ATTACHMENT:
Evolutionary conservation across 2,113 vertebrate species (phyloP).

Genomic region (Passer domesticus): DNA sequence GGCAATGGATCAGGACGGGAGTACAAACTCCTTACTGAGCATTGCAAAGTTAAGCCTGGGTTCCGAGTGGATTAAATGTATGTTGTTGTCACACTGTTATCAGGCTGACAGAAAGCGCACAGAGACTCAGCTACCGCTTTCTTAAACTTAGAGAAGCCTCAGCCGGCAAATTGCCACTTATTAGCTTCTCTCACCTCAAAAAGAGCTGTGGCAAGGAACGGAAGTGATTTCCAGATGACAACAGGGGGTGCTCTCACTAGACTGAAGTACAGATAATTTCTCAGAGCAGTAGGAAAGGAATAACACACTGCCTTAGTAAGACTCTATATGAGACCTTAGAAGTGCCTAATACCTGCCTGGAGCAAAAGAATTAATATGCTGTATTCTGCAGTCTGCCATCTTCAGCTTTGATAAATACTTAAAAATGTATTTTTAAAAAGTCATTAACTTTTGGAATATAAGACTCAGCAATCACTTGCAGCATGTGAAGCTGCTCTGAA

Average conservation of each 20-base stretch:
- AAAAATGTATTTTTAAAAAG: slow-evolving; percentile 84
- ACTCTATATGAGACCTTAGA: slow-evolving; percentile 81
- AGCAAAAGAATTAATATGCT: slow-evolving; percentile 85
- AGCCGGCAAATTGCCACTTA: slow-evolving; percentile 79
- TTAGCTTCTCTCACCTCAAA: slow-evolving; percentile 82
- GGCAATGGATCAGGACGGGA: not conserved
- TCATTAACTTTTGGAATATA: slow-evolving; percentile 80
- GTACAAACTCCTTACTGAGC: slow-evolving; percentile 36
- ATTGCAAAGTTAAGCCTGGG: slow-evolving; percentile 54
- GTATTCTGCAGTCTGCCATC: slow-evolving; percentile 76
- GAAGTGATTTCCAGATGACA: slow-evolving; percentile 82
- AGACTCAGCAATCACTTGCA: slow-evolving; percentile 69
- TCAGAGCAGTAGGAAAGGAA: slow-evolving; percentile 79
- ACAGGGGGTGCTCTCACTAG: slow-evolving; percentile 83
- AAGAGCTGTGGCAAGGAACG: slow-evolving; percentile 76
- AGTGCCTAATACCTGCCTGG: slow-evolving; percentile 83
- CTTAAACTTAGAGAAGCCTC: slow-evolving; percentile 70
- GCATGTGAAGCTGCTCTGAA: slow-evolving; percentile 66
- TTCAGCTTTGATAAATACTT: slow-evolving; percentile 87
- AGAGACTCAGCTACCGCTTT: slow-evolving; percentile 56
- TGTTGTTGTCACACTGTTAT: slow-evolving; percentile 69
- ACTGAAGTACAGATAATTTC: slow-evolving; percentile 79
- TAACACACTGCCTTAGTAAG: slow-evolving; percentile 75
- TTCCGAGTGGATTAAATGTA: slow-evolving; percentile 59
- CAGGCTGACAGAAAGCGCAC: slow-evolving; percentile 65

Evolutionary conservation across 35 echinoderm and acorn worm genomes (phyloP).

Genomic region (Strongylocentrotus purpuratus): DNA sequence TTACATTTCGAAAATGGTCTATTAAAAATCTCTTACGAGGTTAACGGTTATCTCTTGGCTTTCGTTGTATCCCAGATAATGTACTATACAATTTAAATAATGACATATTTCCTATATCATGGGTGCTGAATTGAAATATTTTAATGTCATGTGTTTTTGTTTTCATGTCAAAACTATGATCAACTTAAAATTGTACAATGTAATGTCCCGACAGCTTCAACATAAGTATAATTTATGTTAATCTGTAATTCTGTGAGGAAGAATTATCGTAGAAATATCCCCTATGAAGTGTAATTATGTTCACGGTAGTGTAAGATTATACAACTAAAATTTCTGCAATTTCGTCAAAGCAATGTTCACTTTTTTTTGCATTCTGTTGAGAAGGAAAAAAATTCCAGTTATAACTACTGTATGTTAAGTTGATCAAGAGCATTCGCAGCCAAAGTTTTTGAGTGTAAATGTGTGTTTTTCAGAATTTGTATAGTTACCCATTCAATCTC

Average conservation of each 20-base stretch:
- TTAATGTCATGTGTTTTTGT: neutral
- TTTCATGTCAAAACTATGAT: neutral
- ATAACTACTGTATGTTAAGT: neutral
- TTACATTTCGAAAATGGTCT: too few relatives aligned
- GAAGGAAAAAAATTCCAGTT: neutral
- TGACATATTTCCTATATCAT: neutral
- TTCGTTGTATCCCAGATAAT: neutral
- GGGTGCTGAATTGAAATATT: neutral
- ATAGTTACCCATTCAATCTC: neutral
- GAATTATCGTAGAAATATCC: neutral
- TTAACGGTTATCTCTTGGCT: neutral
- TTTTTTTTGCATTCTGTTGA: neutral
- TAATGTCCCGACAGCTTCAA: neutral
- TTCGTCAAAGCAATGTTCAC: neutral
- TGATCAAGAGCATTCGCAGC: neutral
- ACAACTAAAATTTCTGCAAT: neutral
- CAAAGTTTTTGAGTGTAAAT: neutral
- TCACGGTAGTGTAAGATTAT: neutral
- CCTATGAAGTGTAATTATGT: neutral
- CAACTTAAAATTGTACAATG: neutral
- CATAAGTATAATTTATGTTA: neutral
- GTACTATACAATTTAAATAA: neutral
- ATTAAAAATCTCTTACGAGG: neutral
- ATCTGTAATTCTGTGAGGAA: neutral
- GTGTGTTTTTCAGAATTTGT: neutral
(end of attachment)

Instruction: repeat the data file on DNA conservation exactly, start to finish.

Evolutionary conservation across 2,113 vertebrate species (phyloP).

Genomic region (Passer domesticus): DNA sequence GGCAATGGATCAGGACGGGAGTACAAACTCCTTACTGAGCATTGCAAAGTTAAGCCTGGGTTCCGAGTGGATTAAATGTATGTTGTTGTCACACTGTTATCAGGCTGACAGAAAGCGCACAGAGACTCAGCTACCGCTTTCTTAAACTTAGAGAAGCCTCAGCCGGCAAATTGCCACTTATTAGCTTCTCTCACCTCAAAAAGAGCTGTGGCAAGGAACGGAAGTGATTTCCAGATGACAACAGGGGGTGCTCTCACTAGACTGAAGTACAGATAATTTCTCAGAGCAGTAGGAAAGGAATAACACACTGCCTTAGTAAGACTCTATATGAGACCTTAGAAGTGCCTAATACCTGCCTGGAGCAAAAGAATTAATATGCTGTATTCTGCAGTCTGCCATCTTCAGCTTTGATAAATACTTAAAAATGTATTTTTAAAAAGTCATTAACTTTTGGAATATAAGACTCAGCAATCACTTGCAGCATGTGAAGCTGCTCTGAA

Average conservation of each 20-base stretch:
- AAAAATGTATTTTTAAAAAG: slow-evolving; percentile 84
- ACTCTATATGAGACCTTAGA: slow-evolving; percentile 81
- AGCAAAAGAATTAATATGCT: slow-evolving; percentile 85
- AGCCGGCAAATTGCCACTTA: slow-evolving; percentile 79
- TTAGCTTCTCTCACCTCAAA: slow-evolving; percentile 82
- GGCAATGGATCAGGACGGGA: not conserved
- TCATTAACTTTTGGAATATA: slow-evolving; percentile 80
- GTACAAACTCCTTACTGAGC: slow-evolving; percentile 36
- ATTGCAAAGTTAAGCCTGGG: slow-evolving; percentile 54
- GTATTCTGCAGTCTGCCATC: slow-evolving; percentile 76
- GAAGTGATTTCCAGATGACA: slow-evolving; percentile 82
- AGACTCAGCAATCACTTGCA: slow-evolving; percentile 69
- TCAGAGCAGTAGGAAAGGAA: slow-evolving; percentile 79
- ACAGGGGGTGCTCTCACTAG: slow-evolving; percentile 83
- AAGAGCTGTGGCAAGGAACG: slow-evolving; percentile 76
- AGTGCCTAATACCTGCCTGG: slow-evolving; percentile 83
- CTTAAACTTAGAGAAGCCTC: slow-evolving; percentile 70
- GCATGTGAAGCTGCTCTGAA: slow-evolving; percentile 66
- TTCAGCTTTGATAAATACTT: slow-evolving; percentile 87
- AGAGACTCAGCTACCGCTTT: slow-evolving; percentile 56
- TGTTGTTGTCACACTGTTAT: slow-evolving; percentile 69
- ACTGAAGTACAGATAATTTC: slow-evolving; percentile 79
- TAACACACTGCCTTAGTAAG: slow-evolving; percentile 75
- TTCCGAGTGGATTAAATGTA: slow-evolving; percentile 59
- CAGGCTGACAGAAAGCGCAC: slow-evolving; percentile 65

Evolutionary conservation across 35 echinoderm and acorn worm genomes (phyloP).

Genomic region (Strongylocentrotus purpuratus): DNA sequence TTACATTTCGAAAATGGTCTATTAAAAATCTCTTACGAGGTTAACGGTTATCTCTTGGCTTTCGTTGTATCCCAGATAATGTACTATACAATTTAAATAATGACATATTTCCTATATCATGGGTGCTGAATTGAAATATTTTAATGTCATGTGTTTTTGTTTTCATGTCAAAACTATGATCAACTTAAAATTGTACAATGTAATGTCCCGACAGCTTCAACATAAGTATAATTTATGTTAATCTGTAATTCTGTGAGGAAGAATTATCGTAGAAATATCCCCTATGAAGTGTAATTATGTTCACGGTAGTGTAAGATTATACAACTAAAATTTCTGCAATTTCGTCAAAGCAATGTTCACTTTTTTTTGCATTCTGTTGAGAAGGAAAAAAATTCCAGTTATAACTACTGTATGTTAAGTTGATCAAGAGCATTCGCAGCCAAAGTTTTTGAGTGTAAATGTGTGTTTTTCAGAATTTGTATAGTTACCCATTCAATCTC

Average conservation of each 20-base stretch:
- TTAATGTCATGTGTTTTTGT: neutral
- TTTCATGTCAAAACTATGAT: neutral
- ATAACTACTGTATGTTAAGT: neutral
- TTACATTTCGAAAATGGTCT: too few relatives aligned
- GAAGGAAAAAAATTCCAGTT: neutral
- TGACATATTTCCTATATCAT: neutral
- TTCGTTGTATCCCAGATAAT: neutral
- GGGTGCTGAATTGAAATATT: neutral
- ATAGTTACCCATTCAATCTC: neutral
- GAATTATCGTAGAAATATCC: neutral
- TTAACGGTTATCTCTTGGCT: neutral
- TTTTTTTTGCATTCTGTTGA: neutral
- TAATGTCCCGACAGCTTCAA: neutral
- TTCGTCAAAGCAATGTTCAC: neutral
- TGATCAAGAGCATTCGCAGC: neutral
- ACAACTAAAATTTCTGCAAT: neutral
- CAAAGTTTTTGAGTGTAAAT: neutral
- TCACGGTAGTGTAAGATTAT: neutral
- CCTATGAAGTGTAATTATGT: neutral
- CAACTTAAAATTGTACAATG: neutral
- CATAAGTATAATTTATGTTA: neutral
- GTACTATACAATTTAAATAA: neutral
- ATTAAAAATCTCTTACGAGG: neutral
- ATCTGTAATTCTGTGAGGAA: neutral
- GTGTGTTTTTCAGAATTTGT: neutral